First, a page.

If you need to trench through asphalt, the Asphalt Zipper will cut through the pavement faster than sawing and more cheaply than using a dedicated milling machine. Asphalt Zipper is a milling attachment that comes with its own power—a choice of 125 or 185 horsepower Deere diesels. The bigger machine can grind a swath up to 48 inches wide, 12 inches deep at rates of up to 4,000 square feet per hour.
When we first wrote about the Asphalt Zipper in 1994, it seemed likely we'd see it again. After all, an attachment that slips easily into a loader bucket and can produce those kinds of production rates has all the makings of a popular tool. But the inventers had some reliability issues with the machine that, naturally, tend to dampen users' enthusiasm. Under new ownership for about two years now, the company claims to have fixed the problems. That's why Construction Equipment wanted to talk to a customer.
Leon Van Sickle, owner of Van Con Construction in Springville, Utah, bought Asphalt Zipper's AZ480 when the hydrostatic milling attachment he was using started causing too much downtime on a big job. Van Con is working on a $3.5 million contract to install 37,000 feet of 24-inch, 30-inch, and 36-inch ductile iron pipe for an irrigation system in Spanish Fork, Utah.
About 25,000 feet of the pipe is being laid below asphalt roads. Using the Zipper's 48-inch cutter head, one Van Con operator can mill the 4- to 6-inch-thick asphalt 1,000 feet ahead of a pipe-laying crew in less than two hours.
The operator uses the same wheel loader to unload pipe and fittings for each crew. By unloading the materials first, then milling well ahead of the pipe-laying operation and moving on to repeat the process for the next crew, a single Zipper operator easily supports five crews on the job. And because the machine leaves the trench full of the 1-inch-minus rubble it generates, streets don't have to be closed or restricted.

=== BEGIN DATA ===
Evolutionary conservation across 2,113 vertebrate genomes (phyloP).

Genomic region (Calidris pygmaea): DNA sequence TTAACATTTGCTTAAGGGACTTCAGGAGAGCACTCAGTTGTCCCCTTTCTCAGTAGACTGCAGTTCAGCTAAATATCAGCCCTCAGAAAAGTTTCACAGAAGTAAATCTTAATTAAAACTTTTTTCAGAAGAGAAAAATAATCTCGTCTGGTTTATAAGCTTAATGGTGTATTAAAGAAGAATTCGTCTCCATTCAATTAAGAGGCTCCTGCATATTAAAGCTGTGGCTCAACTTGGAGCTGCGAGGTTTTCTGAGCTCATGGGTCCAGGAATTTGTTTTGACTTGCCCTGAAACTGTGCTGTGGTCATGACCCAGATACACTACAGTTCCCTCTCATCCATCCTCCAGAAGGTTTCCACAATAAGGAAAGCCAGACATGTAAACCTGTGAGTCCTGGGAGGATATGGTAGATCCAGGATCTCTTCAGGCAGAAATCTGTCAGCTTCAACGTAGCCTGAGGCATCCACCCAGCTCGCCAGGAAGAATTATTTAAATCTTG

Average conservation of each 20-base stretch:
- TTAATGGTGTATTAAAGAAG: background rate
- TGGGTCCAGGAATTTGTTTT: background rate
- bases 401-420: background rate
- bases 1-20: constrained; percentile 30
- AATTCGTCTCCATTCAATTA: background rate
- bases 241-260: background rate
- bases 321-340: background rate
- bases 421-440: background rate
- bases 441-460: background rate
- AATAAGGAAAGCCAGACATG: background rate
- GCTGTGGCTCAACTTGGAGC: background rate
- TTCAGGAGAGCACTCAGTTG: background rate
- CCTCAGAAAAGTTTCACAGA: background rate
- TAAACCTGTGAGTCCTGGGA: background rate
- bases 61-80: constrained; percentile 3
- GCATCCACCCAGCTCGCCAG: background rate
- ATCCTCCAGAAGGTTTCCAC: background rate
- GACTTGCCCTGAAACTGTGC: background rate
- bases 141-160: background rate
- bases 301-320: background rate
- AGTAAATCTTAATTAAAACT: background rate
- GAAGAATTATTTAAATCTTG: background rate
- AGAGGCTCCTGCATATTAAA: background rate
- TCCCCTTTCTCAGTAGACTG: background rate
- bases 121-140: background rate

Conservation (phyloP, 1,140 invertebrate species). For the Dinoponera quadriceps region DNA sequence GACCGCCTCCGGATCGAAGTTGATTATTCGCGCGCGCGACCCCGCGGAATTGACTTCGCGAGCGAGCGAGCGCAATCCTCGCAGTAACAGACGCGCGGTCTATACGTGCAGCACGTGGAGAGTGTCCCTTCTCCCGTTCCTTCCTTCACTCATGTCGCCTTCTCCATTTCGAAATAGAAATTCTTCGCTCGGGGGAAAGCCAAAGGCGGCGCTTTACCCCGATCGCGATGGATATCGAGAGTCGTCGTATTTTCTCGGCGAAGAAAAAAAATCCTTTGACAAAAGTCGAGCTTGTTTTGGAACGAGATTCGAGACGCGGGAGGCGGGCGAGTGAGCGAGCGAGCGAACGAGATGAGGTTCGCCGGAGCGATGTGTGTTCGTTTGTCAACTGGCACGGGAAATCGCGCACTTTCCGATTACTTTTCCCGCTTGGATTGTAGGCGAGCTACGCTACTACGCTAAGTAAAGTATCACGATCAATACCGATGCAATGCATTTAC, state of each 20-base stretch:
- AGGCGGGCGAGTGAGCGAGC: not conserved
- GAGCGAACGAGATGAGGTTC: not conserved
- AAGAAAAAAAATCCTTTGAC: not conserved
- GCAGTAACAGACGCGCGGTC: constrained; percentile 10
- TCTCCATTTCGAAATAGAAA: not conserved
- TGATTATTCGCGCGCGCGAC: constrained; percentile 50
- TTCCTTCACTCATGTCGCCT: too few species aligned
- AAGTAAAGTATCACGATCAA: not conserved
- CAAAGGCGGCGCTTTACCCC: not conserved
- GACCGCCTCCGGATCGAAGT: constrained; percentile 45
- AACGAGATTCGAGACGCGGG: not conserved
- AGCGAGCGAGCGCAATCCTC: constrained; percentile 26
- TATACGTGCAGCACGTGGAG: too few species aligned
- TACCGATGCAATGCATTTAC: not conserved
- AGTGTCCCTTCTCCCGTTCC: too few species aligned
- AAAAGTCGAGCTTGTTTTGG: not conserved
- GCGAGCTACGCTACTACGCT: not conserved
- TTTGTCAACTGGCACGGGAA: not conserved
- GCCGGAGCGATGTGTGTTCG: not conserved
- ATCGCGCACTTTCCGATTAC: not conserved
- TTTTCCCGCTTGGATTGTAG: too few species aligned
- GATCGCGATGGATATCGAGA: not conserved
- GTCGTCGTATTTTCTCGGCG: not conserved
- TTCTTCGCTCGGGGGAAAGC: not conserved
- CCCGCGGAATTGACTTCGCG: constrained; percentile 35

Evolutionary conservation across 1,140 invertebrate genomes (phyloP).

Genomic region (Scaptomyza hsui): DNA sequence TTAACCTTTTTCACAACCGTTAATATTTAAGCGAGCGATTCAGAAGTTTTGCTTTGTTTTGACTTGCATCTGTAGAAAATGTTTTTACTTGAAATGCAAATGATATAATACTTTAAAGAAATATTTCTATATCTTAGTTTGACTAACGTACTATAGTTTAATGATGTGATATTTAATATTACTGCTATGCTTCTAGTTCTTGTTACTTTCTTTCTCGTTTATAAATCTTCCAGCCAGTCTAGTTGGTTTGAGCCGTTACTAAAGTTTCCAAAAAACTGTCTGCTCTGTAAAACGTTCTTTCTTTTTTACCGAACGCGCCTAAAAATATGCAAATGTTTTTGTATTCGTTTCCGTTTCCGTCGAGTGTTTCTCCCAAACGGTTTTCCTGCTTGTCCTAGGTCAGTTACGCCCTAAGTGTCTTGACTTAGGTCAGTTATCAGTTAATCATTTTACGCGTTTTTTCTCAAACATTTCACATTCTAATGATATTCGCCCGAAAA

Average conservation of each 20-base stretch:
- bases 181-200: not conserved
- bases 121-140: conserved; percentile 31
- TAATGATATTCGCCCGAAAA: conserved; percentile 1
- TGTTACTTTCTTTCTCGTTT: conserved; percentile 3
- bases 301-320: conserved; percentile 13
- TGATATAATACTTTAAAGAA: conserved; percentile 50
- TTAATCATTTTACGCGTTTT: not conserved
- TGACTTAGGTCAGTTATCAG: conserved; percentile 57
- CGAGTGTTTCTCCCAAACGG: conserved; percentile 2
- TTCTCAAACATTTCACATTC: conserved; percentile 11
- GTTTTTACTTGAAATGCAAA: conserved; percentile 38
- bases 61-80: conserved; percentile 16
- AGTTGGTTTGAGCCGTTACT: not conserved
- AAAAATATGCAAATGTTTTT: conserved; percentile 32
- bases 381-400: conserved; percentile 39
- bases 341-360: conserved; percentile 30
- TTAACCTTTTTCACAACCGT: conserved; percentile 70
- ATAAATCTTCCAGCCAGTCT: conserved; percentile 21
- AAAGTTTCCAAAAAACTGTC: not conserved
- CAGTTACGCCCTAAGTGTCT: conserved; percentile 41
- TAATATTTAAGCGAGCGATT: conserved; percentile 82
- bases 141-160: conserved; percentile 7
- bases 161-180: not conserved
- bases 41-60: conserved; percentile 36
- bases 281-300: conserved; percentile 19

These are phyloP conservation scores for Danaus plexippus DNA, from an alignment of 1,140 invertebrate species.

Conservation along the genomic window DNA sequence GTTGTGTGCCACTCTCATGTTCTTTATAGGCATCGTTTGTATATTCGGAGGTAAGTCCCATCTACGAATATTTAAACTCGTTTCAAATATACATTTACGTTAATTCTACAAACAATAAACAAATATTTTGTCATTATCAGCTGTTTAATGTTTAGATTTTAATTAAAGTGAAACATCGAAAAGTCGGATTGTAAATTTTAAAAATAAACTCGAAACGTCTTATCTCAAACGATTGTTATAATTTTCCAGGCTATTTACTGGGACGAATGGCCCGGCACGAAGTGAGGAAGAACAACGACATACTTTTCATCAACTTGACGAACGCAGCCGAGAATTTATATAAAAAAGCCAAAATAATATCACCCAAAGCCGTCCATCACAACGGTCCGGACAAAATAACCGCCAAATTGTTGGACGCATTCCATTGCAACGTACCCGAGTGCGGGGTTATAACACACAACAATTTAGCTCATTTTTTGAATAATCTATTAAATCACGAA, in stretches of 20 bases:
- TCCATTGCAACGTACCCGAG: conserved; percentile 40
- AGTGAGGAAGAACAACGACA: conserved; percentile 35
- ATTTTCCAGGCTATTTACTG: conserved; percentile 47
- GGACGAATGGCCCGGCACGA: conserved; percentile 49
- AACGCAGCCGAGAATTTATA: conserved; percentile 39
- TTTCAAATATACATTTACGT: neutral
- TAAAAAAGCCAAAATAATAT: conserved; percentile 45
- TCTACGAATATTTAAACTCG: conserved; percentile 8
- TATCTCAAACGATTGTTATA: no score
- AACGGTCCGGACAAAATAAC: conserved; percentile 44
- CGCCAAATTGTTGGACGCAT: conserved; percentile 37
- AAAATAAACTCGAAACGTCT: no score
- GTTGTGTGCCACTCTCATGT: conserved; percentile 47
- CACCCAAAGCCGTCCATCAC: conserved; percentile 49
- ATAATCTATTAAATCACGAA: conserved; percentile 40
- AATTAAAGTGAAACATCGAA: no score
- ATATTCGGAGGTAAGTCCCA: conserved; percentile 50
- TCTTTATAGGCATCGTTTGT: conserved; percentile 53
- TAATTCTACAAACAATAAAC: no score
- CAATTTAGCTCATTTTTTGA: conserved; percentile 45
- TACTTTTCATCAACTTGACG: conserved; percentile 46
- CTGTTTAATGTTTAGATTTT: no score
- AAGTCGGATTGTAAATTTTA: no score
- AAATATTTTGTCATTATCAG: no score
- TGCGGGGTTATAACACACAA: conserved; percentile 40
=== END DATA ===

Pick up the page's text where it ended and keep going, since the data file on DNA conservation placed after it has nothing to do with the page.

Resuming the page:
Milling-head maintenance is simple, but crucial to effective operation. Van Con has been spending about an hour and a half maintaining the Zipper and its bullet teeth every day.
"If you break one off, it won't be long before you take out the tool holder, which is a bigger hassle than just keeping the teeth in good shape," he says.
The $69,000 that Van Sickle paid for his Zipper is nearly equal what he would spend renting a dedicated milling machine for the project. When we visited, the machine had logged about 250 hours without a problem. He said the Zipper would top 400 hours before the project is finished, and he expects to have at least that many hours of work for it to do in each of the coming years.
The machines attach by sliding the bucket cutting edge into the Zip'n-Go slot in the Zipper's frame. Chains hold the attachment in place when the loader's forward pressure is not pressing it into the bucket.
|Model||Engine||Cutter Widths (in.)||Weight (lb.)||Price|
|Zipper uses Deere engines and drives its custom-built cutter heads through a twin-disk power take-off and a Brevini gear reducer.|
|AZ360||125-hp 4-cylinder||18, 24, 30, 36||4,660||$55,000|
|AZ480||185-hp 6-cylinder||18, 24, 30, 36, 42, 48||5,600||$69,000|